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The Polar Master Tim Page - Polar Master on the RRS James Clark Ross for the British Antarctic Survey

Thanks to Tim Page for writing this blog for us at Aquamarine Medicals and coming to see us for his ENG1 medical. A little bit about Tim: Tim is the Master of the RRS James Clark Ross, a scientific research vessel for the British Antarctic Survey. In February 2021, the RRS James Clark Ross left Rothera Research Station for her last voyage for BAS. We hope you enjoy Tim's stories and photographs that give us a glimpse into what it is like to work in one of the most unique and remote places on Earth.

I’m currently employed by the British Antarctic Survey as Master on the polar research ship RRS James Clark Ross.

The ship is a touch over thirty years old now but to look at her, you would be forgiven for thinking that she was only a fraction of that age.

James Clark Ross approaching Signy in heavy pack ice

The purpose of the ship is to carry out science operations in the polar regions and to support the shore-based research stations that the British Antarctic Survey operate in the British Antarctic Territories, with all the fuel, food and equipment they need to remain operational year round.

The ship herself is small at just a whisker under 100m in length but on the inside she is like the Tardis, with accommodation for twenty nine crew and forty seven scientists or research station staff. She also has three good sized cargo holds, seven laboratories, two science winch rooms, two gantries (one at the stern and the other on the starboard side), six cranes and four work boats. Added to this the ship is fitted with a huge array of acoustics sensors which includes a high resolution 3D deep water multi-beam swath bathometry suite that allows the ship to survey and map the seabed in stunning detail.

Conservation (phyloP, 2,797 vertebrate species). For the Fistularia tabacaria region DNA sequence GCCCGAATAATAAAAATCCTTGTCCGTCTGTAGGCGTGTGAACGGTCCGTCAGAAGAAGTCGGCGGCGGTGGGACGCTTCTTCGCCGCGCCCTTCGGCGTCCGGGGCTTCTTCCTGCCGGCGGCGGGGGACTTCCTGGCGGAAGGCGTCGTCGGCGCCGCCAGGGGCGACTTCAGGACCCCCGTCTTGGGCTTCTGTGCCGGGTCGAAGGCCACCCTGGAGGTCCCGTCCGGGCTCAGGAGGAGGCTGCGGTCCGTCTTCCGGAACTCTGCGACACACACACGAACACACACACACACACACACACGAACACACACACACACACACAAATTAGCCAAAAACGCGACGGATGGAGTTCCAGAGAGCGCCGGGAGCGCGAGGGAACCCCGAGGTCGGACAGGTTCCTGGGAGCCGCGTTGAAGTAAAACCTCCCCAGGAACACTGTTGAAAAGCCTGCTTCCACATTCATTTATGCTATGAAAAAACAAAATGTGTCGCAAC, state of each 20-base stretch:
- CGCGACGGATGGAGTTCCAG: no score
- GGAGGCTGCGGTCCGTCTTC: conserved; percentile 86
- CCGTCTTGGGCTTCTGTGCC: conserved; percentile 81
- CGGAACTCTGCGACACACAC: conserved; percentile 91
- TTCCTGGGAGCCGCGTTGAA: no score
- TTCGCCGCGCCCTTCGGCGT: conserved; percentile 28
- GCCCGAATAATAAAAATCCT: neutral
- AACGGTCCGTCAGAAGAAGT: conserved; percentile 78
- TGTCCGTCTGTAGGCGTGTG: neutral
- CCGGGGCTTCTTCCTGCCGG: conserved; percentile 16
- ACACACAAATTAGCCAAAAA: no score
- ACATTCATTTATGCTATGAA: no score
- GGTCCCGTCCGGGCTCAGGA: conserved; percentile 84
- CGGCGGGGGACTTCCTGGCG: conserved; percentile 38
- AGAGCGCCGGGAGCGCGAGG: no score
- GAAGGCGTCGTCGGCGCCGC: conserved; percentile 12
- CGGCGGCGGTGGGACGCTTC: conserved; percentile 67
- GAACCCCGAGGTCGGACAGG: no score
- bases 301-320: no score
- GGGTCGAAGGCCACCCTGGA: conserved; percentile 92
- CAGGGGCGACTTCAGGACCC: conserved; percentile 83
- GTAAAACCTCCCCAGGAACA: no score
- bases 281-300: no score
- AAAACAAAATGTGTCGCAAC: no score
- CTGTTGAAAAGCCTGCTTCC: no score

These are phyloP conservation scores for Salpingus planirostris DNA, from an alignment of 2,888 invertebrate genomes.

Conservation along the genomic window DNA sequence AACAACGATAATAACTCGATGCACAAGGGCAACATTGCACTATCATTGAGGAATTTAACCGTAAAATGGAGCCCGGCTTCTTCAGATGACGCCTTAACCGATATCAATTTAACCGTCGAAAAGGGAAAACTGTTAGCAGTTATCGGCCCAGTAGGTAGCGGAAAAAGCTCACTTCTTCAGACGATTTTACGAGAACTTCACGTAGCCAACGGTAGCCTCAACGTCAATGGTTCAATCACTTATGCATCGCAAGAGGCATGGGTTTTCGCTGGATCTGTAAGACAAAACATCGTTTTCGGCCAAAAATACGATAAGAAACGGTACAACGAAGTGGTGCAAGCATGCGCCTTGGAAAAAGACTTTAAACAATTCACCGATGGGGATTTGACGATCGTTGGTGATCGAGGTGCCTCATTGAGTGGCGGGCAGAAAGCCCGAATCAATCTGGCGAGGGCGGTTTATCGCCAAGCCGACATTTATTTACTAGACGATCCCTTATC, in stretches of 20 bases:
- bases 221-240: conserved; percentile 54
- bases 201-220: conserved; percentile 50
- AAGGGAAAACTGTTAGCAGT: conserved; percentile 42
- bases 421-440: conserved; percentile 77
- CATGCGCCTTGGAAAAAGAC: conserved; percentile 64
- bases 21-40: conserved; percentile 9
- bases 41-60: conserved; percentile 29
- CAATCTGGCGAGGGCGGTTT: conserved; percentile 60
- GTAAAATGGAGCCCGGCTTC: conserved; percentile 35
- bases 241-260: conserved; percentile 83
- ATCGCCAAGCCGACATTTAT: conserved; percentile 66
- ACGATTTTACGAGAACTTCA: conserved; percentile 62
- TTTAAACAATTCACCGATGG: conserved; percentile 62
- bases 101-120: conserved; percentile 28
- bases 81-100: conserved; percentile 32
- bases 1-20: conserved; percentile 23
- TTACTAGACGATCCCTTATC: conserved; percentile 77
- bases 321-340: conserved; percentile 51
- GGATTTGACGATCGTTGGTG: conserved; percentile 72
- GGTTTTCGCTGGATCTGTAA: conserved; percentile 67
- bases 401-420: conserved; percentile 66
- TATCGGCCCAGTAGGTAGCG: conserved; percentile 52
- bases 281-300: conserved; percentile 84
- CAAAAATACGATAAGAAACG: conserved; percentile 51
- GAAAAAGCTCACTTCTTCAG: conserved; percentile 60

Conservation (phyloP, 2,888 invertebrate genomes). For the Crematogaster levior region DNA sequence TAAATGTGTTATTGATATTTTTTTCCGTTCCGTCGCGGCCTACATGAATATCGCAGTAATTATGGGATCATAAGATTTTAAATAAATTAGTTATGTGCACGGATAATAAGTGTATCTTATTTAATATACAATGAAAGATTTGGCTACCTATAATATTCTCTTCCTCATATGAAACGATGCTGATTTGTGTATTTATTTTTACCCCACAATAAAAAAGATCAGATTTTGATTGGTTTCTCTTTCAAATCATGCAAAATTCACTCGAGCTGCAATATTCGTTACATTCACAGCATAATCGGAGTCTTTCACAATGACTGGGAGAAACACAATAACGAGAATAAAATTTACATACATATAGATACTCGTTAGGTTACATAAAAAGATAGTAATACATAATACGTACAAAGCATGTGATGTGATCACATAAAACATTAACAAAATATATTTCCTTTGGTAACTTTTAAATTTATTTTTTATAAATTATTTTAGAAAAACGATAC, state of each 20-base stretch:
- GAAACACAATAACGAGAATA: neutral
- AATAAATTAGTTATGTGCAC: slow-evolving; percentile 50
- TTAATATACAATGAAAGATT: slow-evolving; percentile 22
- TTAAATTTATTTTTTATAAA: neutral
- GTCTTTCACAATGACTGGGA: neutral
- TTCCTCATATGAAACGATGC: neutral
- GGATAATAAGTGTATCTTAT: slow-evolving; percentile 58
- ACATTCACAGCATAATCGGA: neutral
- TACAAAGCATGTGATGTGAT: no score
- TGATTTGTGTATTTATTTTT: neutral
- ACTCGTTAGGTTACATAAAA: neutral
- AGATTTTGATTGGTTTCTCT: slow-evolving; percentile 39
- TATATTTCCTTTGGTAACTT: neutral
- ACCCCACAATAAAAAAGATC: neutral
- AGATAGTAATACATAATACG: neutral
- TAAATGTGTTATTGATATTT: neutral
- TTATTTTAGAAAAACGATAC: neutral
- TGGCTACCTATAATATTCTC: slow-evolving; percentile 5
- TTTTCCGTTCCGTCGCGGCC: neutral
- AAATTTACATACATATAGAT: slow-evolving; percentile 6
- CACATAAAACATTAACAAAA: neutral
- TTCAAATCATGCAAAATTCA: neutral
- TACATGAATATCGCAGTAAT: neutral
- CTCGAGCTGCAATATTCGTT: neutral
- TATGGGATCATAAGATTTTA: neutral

The crew of the ship are not scientists, and the scientists are not seafarers, but working together with the science equipment and machinery on board, we are able to deploy and recover instruments in some of the harshest waters on the planet, to the greatest water depths and if the ship is in pack ice, through the ice. Some science cruises can last anything up to two months and can also be spent almost entirely in the ice. There is not a great deal of shipping in Antarctica but during those long cruises in the ice, the thing that strikes you most is the absolute solitude. You’ll not see another ship or hear a peep out of the VHF radios for weeks on end.

Photo: Deploying a seabed science array in pack ice at night. The ship is stopped and you can see the ice back filling the route the ship came in.

Photo: Pushing into heavy seas crossing Drake Passage towards the Antarctic Peninsula

Cargo operations at the research stations are a very busy time for all on board. Of the five stations, only two have jetties large enough to put the ship alongside. One station is on an ice shelf that requires the ship to secure alongside the ice itself and the other two have to be worked by boat. Of the four work boats the ship carries, three are inflatables and the fourth is a 13m landing craft. Sea conditions at one of these stations is rough all year-round, making boat and cargo operations extremely challenging.

Photo: Tim as the Chief Officer taking a time out from assisting a science party working on fast ice in Pine Island Bay.